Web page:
After the Sept. 11 attack on the World Trade Center in 2001, Conner felt an even stronger resolve to reorient his life away from the corporate world.

“It was a terrible day, and it caused many people to think about things differently, as it did for me,” Conner said. “Then just over a year later, I was told my position had been eliminated and I would be given early retirement. Still, even though I had been preparing for the moment when I could pursue my art dream for more than 20 years, it was a terrifying prospect. March 27, 2003, was my last day on the AT&T payroll.”


New job, new skills
Immediately upon retirement, Conner attended the Boston Architectural Center and attained a certification as an advanced architectural renderer. The training gave him another medium for achieving commercial success, but he also credits it with giving new life to his representational work as an artist.

“It enhanced the vision and technique of my watercolors,” he explained.

One of his mentors in this process was Frank Costantino, an award-winning architectural draftsman based in Massachusetts -- and an artist in his own right.

Costantino said Conner has been a student, colleague and friend for more than a decade.
“When I first met him, he was changing his career from a corporate position to that of an architectural illustrator and watercolor artist,” Costantino said. “His commitment in following this course was sometimes frustrated and discouraging, but his was a relentless pursuit.”
Conner said he has taken numerous workshops run by Costantino and counts him as an influential adviser as well as an artist who taught him specific skills that carry into his work.
“Frank taught me the ability to translate color, color intensity and color temperature to depict the effect of light on form and on specific materials,” Conner said. “This is very important in an illustration that is supposed to depict a building that is constructed of specific materials, as it needs to look right. I also got a much better handle on managing the amount of water and pigment in washes to get effects more economically.”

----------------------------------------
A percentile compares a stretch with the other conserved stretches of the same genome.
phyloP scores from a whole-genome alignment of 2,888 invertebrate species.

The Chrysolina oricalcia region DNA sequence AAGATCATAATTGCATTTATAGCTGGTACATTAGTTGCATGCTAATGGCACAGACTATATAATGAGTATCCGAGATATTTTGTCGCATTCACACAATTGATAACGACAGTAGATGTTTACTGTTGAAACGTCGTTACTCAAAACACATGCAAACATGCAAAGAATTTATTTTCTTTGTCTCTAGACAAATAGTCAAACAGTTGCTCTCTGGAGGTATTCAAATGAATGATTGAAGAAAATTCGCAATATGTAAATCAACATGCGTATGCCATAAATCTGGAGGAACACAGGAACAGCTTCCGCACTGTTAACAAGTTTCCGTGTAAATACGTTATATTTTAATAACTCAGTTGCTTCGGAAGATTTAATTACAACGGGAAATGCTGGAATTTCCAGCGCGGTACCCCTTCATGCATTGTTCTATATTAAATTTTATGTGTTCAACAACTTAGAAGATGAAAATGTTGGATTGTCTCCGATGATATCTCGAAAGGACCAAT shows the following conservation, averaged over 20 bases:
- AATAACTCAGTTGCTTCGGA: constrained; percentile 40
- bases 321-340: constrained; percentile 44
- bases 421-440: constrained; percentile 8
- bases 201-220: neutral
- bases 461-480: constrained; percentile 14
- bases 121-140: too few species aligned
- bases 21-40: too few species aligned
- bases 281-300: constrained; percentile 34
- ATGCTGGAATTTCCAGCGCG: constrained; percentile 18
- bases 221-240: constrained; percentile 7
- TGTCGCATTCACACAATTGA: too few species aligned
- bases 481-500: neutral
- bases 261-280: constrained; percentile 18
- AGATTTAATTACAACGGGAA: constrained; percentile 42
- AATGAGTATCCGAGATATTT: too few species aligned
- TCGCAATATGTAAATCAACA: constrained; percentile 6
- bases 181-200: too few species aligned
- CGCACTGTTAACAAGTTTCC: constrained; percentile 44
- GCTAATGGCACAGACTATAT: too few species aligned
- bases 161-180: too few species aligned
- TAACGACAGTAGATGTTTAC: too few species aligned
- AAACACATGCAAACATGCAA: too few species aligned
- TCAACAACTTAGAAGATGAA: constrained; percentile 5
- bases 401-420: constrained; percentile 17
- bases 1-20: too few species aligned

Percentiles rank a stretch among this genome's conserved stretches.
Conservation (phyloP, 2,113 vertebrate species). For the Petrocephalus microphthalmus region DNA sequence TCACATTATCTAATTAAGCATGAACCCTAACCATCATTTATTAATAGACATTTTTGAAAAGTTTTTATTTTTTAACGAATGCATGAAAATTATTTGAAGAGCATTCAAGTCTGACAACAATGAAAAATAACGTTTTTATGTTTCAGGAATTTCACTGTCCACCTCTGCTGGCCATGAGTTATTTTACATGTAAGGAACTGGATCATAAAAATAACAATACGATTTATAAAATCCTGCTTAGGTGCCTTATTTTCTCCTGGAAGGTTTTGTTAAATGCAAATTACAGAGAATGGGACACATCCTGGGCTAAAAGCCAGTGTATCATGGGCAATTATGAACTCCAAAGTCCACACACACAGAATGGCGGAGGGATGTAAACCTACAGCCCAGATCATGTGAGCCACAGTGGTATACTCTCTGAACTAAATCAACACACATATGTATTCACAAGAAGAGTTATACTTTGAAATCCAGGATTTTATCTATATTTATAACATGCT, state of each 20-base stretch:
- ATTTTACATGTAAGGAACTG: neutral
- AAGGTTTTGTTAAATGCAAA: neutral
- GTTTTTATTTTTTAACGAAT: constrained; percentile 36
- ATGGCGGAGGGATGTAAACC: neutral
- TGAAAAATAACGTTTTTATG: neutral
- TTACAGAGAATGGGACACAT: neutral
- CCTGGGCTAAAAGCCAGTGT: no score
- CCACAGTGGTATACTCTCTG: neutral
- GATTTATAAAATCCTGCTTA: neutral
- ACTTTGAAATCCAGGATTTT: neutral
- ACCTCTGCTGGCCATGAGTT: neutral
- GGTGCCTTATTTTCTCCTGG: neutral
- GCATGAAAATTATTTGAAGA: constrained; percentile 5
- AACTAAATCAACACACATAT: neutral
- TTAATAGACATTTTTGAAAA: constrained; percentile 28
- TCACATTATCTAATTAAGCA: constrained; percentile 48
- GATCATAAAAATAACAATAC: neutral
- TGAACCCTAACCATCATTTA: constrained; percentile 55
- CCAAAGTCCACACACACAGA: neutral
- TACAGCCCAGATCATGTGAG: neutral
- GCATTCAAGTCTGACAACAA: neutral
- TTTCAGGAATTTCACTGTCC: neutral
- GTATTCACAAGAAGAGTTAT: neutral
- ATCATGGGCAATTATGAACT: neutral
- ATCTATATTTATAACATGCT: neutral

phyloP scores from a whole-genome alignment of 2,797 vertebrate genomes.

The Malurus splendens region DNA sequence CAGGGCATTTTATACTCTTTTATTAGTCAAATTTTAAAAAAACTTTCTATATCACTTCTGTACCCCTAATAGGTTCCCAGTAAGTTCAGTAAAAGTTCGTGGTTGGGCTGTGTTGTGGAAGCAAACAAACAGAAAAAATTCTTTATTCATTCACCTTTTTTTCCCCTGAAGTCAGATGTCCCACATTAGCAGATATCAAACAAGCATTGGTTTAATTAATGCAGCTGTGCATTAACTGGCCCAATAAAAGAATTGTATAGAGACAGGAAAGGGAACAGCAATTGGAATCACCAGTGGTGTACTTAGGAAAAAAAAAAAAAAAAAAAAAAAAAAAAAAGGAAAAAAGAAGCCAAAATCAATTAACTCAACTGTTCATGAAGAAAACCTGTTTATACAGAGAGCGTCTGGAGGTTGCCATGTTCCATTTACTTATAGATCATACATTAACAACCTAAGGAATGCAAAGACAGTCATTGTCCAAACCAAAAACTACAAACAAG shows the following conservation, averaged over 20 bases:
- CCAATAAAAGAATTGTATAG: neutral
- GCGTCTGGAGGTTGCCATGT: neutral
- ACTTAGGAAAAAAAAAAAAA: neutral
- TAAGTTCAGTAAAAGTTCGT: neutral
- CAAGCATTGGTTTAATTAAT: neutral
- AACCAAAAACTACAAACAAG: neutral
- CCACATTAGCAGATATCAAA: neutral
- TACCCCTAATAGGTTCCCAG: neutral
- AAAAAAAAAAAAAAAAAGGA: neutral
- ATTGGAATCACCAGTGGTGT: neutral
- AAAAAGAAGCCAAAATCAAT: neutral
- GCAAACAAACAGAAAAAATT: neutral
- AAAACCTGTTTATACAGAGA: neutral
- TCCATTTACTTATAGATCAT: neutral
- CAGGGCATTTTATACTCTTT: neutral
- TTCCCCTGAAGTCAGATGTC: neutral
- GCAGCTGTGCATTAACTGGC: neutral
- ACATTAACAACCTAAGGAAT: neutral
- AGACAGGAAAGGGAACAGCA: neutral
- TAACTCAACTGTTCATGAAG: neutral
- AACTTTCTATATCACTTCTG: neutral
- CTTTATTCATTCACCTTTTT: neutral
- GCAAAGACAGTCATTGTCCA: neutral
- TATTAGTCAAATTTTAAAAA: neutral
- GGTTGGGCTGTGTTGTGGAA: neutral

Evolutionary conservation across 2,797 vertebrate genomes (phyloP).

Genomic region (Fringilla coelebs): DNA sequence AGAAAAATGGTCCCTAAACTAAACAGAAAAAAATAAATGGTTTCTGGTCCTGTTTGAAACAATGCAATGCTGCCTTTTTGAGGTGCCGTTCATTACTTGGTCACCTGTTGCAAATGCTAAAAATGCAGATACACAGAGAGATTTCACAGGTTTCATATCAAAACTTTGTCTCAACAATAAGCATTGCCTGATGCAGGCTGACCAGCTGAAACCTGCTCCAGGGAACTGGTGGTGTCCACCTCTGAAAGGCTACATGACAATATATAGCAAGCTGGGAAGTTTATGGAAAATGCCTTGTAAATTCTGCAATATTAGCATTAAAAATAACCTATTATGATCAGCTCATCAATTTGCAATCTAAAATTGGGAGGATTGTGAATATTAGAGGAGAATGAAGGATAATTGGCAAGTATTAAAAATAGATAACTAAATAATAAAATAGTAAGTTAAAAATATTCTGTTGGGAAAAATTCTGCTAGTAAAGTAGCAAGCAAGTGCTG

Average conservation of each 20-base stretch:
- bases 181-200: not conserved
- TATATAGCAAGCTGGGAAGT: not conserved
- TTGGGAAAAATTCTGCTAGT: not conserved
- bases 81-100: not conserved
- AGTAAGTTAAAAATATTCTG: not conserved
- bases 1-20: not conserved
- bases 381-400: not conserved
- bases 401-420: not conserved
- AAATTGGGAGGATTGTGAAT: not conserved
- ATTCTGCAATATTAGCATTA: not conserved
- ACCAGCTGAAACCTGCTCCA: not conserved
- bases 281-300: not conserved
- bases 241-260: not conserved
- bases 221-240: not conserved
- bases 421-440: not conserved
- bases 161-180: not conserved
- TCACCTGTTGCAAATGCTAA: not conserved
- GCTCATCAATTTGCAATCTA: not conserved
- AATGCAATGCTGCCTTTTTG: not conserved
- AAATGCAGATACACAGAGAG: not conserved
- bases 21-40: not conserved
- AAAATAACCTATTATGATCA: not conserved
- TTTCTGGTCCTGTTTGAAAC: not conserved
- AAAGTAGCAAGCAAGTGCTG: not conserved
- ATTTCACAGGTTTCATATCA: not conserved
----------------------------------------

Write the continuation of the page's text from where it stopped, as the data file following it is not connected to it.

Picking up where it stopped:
It can be tempting, Conner added, to work hard in the studio and then passively wait for something to happen.

“I learned to believe in the power of active marketing and promotion,” he said. “It was clear that Frank worked hard not only to be the best watercolor artist he could be, but also to create opportunities for sales and commissions.”


Influences and honors
To get his watercolors to a point where Conner felt them worthy of gallery representation and sales, he regularly attended workshops and seminars by local and national artists.

He said Frank Webb and Philip Jamison have influenced his work, and another classic American master – John Singer Sargent -- also guides his hand.

“There are a number of things about the way he worked that I admire and find inspiring,” Conner said of Sargent. “He’s a master draftsman and painted his watercolors with great economy. He had the very rare ability to understand what simple shape, color or element would reveal a particular subject. I don’t know that I will ever achieve his level of skill, but I strive to do so.”
Robert Wolterstorff, an art historian who is director of the Bennington Museum, where Jeanne Conner also works, said Conner’s work stands in a long tradition of landscape painting in watercolor, and that Conner’s vision is what sets him apart from those who are drawn to his paintings.